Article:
Cancel Change On Food Stamps
Imagine an issue on which all four U.S. senators from West Virginia and Ohio — two Democrats and two Republicans — are in complete, cordial agreement.
You can stop scratching your head. There is such a coalition, and it includes 43 other senators of both parties. Sens. Shelley Capito, R-W.Va.; Joe Manchin, D-W.Va.; Rob Portman, R-Ohio; and Sherrod Brown, D-Ohio, are on the list.
In a reasonable federal government, that level of bipartisan agreement ought to seal whatever deal the lawmakers are seeking.
It is an important one to hundreds of thousands of West Virginians and Ohioans, not to mention millions of other Americans. It may come down to whether they can get enough to eat.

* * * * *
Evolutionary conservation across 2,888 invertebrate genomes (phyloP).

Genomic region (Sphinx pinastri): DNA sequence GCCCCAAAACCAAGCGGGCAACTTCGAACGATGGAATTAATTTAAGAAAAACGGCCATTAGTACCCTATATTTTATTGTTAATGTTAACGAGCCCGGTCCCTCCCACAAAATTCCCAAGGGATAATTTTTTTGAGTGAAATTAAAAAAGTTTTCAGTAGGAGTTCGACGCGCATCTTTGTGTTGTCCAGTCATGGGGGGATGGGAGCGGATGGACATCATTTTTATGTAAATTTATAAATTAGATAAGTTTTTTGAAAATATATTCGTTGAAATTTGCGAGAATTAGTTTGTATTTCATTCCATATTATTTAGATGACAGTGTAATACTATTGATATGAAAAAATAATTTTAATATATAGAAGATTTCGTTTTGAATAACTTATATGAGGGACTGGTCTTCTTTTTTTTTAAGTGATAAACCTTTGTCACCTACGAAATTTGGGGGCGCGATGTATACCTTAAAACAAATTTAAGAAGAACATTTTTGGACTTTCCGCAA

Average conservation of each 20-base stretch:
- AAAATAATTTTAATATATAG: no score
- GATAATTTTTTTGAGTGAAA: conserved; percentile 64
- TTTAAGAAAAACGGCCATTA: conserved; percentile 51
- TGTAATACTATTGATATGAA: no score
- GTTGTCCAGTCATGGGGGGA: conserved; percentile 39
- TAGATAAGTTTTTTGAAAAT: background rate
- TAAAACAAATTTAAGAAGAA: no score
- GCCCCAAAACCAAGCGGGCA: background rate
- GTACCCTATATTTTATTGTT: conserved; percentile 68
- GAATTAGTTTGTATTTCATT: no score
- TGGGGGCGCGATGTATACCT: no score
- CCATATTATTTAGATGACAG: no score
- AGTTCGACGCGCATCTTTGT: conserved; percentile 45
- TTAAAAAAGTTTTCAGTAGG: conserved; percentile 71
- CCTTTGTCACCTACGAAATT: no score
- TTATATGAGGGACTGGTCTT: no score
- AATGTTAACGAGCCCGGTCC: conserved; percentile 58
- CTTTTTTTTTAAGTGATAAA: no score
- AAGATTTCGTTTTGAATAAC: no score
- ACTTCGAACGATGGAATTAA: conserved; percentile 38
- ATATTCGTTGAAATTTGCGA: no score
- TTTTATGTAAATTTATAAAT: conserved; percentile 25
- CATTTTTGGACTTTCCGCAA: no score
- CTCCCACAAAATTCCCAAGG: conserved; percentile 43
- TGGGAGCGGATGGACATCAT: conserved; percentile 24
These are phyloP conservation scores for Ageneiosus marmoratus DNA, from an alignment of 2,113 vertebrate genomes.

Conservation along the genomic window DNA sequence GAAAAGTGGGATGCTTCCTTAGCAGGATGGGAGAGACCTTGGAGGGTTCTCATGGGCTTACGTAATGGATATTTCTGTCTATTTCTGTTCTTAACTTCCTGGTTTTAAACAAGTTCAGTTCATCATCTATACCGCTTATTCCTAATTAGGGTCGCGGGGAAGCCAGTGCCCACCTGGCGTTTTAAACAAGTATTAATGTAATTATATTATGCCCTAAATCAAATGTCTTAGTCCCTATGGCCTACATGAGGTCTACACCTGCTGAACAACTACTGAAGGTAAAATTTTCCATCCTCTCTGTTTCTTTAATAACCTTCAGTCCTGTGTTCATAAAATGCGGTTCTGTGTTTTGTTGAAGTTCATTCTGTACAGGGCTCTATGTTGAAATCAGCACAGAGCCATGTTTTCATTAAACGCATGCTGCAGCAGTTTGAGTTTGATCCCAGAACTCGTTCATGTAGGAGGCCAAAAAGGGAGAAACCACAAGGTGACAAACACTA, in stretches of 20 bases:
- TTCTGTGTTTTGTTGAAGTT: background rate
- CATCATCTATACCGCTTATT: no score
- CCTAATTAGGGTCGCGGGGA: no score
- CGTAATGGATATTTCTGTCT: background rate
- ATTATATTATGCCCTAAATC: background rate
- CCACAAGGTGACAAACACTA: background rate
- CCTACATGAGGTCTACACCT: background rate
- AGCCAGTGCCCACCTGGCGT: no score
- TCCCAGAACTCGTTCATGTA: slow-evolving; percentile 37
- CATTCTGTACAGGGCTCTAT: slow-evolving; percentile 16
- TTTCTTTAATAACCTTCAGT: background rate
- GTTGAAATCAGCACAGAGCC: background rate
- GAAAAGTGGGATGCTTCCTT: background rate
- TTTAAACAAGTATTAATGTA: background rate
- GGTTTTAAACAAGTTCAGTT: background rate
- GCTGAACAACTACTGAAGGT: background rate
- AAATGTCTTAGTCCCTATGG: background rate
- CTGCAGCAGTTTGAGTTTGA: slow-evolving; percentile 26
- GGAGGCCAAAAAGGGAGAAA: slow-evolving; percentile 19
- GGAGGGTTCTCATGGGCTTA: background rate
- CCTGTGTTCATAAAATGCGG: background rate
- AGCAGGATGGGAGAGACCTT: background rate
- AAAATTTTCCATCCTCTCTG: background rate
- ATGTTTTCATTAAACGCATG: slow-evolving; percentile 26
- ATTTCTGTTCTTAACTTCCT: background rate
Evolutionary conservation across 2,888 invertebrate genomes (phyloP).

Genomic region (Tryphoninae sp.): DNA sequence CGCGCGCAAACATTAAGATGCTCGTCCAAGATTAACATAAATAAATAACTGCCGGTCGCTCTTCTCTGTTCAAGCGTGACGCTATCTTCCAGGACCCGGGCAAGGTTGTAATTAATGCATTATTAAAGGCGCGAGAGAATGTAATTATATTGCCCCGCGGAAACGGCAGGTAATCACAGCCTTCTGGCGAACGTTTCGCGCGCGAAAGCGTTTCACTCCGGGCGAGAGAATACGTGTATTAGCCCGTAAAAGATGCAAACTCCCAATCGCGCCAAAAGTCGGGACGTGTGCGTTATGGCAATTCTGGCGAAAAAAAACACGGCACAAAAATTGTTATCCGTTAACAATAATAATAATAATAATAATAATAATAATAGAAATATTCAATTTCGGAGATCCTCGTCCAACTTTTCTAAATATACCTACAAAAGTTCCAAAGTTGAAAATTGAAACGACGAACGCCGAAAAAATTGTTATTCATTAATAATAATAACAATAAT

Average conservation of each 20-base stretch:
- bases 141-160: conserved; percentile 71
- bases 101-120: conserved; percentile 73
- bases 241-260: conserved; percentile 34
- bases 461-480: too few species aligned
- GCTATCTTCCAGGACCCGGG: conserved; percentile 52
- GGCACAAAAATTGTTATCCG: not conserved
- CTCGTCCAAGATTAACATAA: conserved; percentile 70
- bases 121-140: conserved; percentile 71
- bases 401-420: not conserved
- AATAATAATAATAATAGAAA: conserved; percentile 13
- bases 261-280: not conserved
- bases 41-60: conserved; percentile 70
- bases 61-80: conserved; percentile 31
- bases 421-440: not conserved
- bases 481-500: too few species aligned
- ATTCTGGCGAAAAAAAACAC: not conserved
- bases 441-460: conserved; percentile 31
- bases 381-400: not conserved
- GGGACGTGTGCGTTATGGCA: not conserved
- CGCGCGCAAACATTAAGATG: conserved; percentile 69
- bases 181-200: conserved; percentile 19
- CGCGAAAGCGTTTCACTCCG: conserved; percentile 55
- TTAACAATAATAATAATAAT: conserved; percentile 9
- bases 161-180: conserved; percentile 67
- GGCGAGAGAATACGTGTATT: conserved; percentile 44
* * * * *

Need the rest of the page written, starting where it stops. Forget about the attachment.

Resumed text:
That is no exaggeration. At issue are changes President Barack Obama’s administration wants to make in the SNAP program, often referred to as “food stamps.” It gives low-income people and families financial assistance to purchase food.
Department of Agriculture officials plan to require that stores eligible to acccept SNAP credits stock specified types and quantities of certain foods. The idea is to ensure low-income people who rely on SNAP can obtain healthy, nutritious foods.
But as the senators point out, many small grocery and convenience stores either cannot comply with the new rules or would have to increase prices to cover their added costs. Some would stop accepting SNAP customers. Others would charge more.
Either way, the very people the change is supposed to benefit would suffer. SNAP credits would not buy as much food for some. Others would find it difficult or impossible to get to stores accepting SNAP.
The bottom line, as the senators note in their letter: The rule “would reduce access to healthy food for SNAP participants.”